Sunday, July 14, 2013

Celiac...because life wasn't interesting enough...

When we began our journey down this twisting, turning autistic road, we received a lot of advice of what to do. My favorite has always been the advice to cut out all foods containing gluten (a protein found in wheat, rye & barley) and casein (which is a protein found in dairy products).  To do that was surely going to cure our kid...it cured Jenny McCarthy's kid, so why wouldn't it cure Laurie?  Why don't we just try it for a week or so and see what happens?  Just cut back on it a bit, and see if that does anything!

OMG!  Enough already.  I know that everyone means well, but just stop it.  I never actually said that to anyone, but I thought it on way too many occasions.  I mastered the art of nodding and smiling.  I swear that if there was science to back this up, I'd be all over trying just the diet for the sake of trying it. However, there wasn't any scientific evidence then, and there isn't any now.

Now if she actually had Celiac Disease, which is an immune reaction to eating gluten, that would be another story altogether.  We decided that the next time she needed a blood draw, we'd ask for that test as well, just to rule it all out.  No sense in altering lifestyles (any more than we have altered them already) and adding additional expense to the food budget all on a whim!

Then one day, opportunity came a-knockin'.  Laurie had to have her four year old vaccinations.  The nurse accidentally nicked herself with the needle after giving Laurie her shot, and that deems an automatic HIV blood test for the patient.  TA DA!  So we said, "Hey, since we have to wrestle her to the ground to take her blood for the really completely unnecessary HIV test, why don't you include a Celiac blood test?  Then we can get everyone to just be quiet and leave us the heck alone about this subject, once and for all."   I am paraphrasing, of course.  The nurse promised to call as soon as she got the results back.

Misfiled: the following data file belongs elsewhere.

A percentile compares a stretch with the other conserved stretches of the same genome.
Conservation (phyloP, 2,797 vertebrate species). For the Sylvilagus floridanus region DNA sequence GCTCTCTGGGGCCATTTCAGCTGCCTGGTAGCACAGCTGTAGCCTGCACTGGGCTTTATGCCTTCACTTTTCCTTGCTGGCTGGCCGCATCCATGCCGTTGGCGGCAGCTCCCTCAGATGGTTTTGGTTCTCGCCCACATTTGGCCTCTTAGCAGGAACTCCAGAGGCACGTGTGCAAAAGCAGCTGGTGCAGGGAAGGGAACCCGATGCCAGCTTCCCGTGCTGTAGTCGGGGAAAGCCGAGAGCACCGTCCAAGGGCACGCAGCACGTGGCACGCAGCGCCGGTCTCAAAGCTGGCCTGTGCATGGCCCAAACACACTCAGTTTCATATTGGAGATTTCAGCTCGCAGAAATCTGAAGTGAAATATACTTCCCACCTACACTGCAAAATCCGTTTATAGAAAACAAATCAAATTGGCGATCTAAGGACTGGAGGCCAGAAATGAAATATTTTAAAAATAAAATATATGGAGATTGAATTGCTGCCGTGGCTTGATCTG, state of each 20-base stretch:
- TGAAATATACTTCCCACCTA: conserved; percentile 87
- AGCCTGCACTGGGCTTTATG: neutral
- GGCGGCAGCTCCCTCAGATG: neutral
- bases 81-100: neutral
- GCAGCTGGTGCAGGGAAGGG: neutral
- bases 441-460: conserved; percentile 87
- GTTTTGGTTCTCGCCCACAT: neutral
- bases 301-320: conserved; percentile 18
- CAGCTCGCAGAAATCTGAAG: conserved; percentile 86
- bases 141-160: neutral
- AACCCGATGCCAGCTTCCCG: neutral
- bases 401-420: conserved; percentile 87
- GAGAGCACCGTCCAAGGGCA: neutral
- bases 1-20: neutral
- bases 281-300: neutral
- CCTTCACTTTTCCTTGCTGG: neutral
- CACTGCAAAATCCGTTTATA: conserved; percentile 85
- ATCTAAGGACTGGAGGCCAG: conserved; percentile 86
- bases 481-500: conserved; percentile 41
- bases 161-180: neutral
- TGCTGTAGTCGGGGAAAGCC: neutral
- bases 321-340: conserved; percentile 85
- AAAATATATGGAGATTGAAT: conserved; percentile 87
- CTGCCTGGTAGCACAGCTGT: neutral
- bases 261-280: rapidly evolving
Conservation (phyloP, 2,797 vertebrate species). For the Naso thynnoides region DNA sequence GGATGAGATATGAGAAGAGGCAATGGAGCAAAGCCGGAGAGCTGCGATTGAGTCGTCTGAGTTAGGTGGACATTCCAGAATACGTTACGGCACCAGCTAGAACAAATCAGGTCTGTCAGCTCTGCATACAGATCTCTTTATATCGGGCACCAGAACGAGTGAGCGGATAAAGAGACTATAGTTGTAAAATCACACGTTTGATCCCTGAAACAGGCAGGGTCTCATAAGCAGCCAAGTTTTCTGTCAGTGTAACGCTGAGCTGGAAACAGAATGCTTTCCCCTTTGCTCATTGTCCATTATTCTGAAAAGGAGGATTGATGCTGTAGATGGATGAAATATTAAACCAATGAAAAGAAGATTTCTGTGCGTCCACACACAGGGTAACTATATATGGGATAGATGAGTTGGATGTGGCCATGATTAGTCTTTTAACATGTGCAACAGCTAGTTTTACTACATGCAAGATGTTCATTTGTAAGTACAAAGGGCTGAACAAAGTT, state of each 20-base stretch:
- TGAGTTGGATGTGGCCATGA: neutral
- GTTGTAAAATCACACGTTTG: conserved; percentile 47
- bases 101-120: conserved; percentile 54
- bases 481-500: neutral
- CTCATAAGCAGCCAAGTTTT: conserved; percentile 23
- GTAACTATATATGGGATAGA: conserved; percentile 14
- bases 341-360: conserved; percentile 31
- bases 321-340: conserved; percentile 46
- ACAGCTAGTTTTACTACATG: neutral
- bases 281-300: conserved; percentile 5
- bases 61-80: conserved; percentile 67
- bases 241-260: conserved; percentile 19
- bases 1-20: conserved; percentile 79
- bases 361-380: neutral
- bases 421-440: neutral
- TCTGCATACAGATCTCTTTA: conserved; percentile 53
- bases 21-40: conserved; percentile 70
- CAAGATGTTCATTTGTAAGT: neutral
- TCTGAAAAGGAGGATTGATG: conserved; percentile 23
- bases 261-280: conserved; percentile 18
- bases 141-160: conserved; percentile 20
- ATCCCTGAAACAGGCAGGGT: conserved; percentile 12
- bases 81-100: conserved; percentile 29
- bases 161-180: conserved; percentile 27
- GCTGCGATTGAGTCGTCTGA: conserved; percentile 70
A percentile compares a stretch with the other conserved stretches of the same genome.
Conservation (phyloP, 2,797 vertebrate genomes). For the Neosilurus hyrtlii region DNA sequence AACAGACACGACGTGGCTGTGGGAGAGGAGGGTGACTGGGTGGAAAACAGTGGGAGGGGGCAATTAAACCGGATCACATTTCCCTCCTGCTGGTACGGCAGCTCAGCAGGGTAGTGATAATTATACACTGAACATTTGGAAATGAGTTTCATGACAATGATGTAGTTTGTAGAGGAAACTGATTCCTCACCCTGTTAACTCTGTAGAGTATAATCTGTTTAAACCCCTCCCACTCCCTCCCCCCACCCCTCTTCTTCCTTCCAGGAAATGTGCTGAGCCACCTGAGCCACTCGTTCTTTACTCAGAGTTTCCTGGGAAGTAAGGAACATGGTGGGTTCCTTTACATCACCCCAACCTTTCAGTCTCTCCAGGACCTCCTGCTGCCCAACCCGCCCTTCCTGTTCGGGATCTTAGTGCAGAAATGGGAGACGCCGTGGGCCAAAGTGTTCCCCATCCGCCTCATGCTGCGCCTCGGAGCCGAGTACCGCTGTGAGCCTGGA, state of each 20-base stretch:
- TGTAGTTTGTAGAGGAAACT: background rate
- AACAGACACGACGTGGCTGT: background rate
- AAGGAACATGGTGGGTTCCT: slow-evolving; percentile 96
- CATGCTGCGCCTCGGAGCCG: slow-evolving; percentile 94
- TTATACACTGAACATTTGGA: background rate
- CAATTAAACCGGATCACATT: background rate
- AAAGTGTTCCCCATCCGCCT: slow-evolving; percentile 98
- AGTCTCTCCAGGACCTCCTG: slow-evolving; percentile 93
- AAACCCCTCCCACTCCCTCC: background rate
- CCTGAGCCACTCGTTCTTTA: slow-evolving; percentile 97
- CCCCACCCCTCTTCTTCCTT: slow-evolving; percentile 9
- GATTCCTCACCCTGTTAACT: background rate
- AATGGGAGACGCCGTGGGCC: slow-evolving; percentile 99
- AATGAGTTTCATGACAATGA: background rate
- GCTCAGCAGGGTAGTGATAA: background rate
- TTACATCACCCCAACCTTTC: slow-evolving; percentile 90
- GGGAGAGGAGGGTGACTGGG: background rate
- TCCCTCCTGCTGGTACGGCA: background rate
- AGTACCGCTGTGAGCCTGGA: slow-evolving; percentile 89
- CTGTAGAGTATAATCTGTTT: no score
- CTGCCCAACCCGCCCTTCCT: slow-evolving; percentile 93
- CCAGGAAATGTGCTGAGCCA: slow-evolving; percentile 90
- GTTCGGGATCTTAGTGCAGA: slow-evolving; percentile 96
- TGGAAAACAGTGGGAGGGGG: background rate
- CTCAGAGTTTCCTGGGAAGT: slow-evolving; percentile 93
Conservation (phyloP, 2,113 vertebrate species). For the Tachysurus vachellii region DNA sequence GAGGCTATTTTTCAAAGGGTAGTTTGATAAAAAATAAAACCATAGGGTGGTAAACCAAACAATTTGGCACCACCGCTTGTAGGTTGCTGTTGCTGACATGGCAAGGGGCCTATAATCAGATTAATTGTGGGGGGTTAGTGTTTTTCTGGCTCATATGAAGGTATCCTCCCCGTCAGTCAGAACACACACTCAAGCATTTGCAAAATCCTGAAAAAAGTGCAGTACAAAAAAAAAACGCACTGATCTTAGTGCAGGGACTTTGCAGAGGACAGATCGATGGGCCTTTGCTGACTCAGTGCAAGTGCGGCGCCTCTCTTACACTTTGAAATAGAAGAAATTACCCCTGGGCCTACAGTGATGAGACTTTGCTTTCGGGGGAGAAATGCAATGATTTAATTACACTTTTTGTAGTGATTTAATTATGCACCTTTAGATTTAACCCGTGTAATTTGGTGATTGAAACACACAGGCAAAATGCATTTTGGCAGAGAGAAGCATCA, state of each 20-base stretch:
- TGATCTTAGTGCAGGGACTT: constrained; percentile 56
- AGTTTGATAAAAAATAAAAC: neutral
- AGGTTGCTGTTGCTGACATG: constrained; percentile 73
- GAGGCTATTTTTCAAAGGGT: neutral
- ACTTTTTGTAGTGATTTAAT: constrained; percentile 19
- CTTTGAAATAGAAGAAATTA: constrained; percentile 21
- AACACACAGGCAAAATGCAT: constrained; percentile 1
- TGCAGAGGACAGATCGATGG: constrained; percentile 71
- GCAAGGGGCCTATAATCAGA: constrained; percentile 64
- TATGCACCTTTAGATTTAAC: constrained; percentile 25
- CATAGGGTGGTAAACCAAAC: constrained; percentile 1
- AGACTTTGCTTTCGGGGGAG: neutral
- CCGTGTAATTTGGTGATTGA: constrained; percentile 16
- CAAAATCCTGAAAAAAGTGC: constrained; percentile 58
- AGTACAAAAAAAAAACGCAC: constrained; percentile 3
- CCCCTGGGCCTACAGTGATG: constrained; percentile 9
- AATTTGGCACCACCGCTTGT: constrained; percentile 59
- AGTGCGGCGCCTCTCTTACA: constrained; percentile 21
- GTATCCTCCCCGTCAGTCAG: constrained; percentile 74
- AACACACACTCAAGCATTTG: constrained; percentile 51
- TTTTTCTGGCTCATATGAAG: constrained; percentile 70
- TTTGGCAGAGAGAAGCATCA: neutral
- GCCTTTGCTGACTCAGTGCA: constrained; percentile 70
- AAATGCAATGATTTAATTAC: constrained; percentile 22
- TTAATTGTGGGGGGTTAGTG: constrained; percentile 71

So, you know those scenes that you see on TV and in the movies...the ones where upon hearing bad news, the starlets just collapse from shock?  Well, when she called and said, "Laurie has Celiac," I had one of those moments.  I actually collapsed into our recliner.  I could barely say anything at all.  Life, as I knew it, had ended.  This was worse than receiving the news that she was autistic.  Ridiculous, right?  Try having a kid who lived for PB&J, pizza, granola bars and goldfish....and now that stuff has to disappear (at least long-term temporarily until you find a reasonable substitute)!  Plus, baking was kind of an outlet for me.  So I gathered my wits about me, and I called John.  I think he may have thought I was joking.  Yeah, not so much.